Friday, March 19

Bush's Use Of False Data: A Bad Habit

Look, we all know Medicare isn't the sexiest campaign mantra. Never was. Never will be. But for those of us with aging parents, we begin to realize how important it is and how it can be played fast and loose as a way to pander to the senior population. That's exactly what Bush did when he pushed the Medicare reform bill.

Today, the floodgates are opening as to how this bill - which has been and will continue to be one of Bush's talking points - passed with Bush's use of false data.

I'll say that again: BUSH'S USE OF FALSE DATA. Just add it to the pile of pet projects this guy has crammed down our throats that have been passed and inflicted upon us with BUSH'S USE OF FALSE DATA - this time going so far as the WH Medicare advisor threatening the guy who knew the real cost. Two major stories here, from the Washington Post and the New York Times.

Foster: White House Had Role In Withholding Medicare Data

Richard S. Foster, the government's chief analyst of Medicare costs who was threatened with firing last year if he disclosed too much information to Congress, said last night that he believes the White House participated in the decision to withhold analyses that Medicare legislation President Bush sought would be far more expensive than lawmakers knew.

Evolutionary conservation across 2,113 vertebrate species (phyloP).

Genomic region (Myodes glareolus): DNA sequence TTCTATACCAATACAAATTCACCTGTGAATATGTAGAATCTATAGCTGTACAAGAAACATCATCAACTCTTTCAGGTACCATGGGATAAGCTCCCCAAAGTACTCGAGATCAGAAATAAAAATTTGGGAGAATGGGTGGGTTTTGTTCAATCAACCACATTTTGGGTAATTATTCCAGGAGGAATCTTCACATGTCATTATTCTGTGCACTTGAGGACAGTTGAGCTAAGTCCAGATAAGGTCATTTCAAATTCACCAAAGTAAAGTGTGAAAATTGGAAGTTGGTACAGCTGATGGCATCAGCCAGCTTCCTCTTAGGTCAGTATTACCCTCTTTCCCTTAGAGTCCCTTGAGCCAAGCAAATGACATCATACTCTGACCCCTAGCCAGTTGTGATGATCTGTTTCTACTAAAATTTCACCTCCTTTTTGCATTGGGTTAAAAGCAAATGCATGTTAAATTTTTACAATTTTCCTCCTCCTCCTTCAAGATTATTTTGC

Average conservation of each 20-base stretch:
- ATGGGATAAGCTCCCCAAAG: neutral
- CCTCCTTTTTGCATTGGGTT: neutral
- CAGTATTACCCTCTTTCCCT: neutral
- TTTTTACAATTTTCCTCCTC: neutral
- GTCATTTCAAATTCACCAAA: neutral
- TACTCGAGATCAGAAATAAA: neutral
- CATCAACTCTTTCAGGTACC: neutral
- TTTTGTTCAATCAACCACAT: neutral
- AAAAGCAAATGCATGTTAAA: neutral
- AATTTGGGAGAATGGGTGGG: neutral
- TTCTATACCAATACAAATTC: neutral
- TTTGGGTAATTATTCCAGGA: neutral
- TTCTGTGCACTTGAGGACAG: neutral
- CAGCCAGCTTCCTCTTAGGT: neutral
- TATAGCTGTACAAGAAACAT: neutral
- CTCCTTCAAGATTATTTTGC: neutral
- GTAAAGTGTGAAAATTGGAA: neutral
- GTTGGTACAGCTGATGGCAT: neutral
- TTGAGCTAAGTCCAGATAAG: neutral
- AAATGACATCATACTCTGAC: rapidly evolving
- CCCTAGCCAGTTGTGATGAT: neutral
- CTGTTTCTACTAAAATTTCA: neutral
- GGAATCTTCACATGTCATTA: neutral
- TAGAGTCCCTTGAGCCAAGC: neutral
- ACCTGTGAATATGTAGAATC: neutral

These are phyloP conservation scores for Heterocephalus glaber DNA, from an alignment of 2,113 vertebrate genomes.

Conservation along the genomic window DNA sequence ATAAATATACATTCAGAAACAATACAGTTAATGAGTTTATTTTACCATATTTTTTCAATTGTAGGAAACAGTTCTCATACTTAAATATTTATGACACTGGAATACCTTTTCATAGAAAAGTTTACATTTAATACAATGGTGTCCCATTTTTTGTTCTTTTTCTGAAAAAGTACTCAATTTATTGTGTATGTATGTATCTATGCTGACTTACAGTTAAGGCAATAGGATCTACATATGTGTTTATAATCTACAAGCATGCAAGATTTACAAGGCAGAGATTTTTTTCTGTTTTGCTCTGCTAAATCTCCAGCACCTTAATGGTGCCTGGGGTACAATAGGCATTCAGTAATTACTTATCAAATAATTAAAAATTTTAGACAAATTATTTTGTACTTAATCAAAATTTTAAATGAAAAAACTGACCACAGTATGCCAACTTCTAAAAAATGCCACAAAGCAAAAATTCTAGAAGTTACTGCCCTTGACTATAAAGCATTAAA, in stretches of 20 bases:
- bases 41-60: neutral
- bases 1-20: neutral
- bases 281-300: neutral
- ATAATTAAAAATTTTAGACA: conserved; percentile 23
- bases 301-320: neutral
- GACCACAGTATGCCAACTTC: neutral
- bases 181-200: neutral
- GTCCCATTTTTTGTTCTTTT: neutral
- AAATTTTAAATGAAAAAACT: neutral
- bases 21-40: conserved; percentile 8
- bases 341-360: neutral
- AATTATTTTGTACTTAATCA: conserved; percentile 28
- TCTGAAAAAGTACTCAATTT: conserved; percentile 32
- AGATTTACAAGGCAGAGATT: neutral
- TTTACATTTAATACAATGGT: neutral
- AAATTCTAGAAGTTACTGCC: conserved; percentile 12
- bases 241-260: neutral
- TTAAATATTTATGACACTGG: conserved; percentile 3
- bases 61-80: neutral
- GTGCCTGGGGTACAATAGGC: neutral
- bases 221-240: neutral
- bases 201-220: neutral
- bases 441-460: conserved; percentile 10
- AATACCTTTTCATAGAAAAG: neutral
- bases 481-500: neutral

Foster has said publicly in recent days that he was warned repeatedly by his former boss, Thomas A. Scully, the Medicare administrator for three years, that he would be dismissed if he replied directly to legislative requests for information about prescription drug bills pending in Congress. In an interview last night, Foster went further, saying that he understood Scully to be acting at times on White House instructions, probably coming from Bush's senior health policy adviser.
Mysterious Fax Adds to Intrigue Over the Medicare Bill's Cost

Late one Friday afternoon in January, after the House of Representatives had adjourned for the week, Cybele Bjorklund, a House Democratic health policy aide, heard the buzz of the fax machine at her desk. Coming over the transom, with no hint of the sender, was a document she had been seeking for months: an estimate by Medicare's chief actuary showing the cost of prescription drug benefits for the elderly.

Dated June 11, 2003, the document put the cost at $551.5 billion over 10 years. It appeared to confirm what Ms. Bjorklund and her bosses on the House Ways and Means Committee had long suspected: the actuary, Richard S. Foster, had concluded the legislation would be far more expensive than Congress's $400 billion estimate — and had kept quiet while lawmakers voted on the bill and President Bush signed it into law.

Ms. Bjorklund had been pressing Mr. Foster for his numbers since June. When he refused, telling her he could be fired, she said, she confronted his boss, Thomas A. Scully, then the Medicare administrator. "If Rick Foster gives that to you," Ms. Bjorklund remembered Mr. Scully telling her, "I'll fire him so fast his head will spin." Mr. Scully denies making such threats.

...Mr. Foster went public last week, and details of his struggle for independence within the Bush administration are now emerging, raising questions about whether the White House intentionally withheld crucial data from lawmakers.

Senator Edward M. Kennedy, the Massachusetts Democrat and a leading critic of the Medicare bill, put the issue in stark, Watergate-era terms, saying, "What did the president know; when did he know it?"

Those questions have not been answered.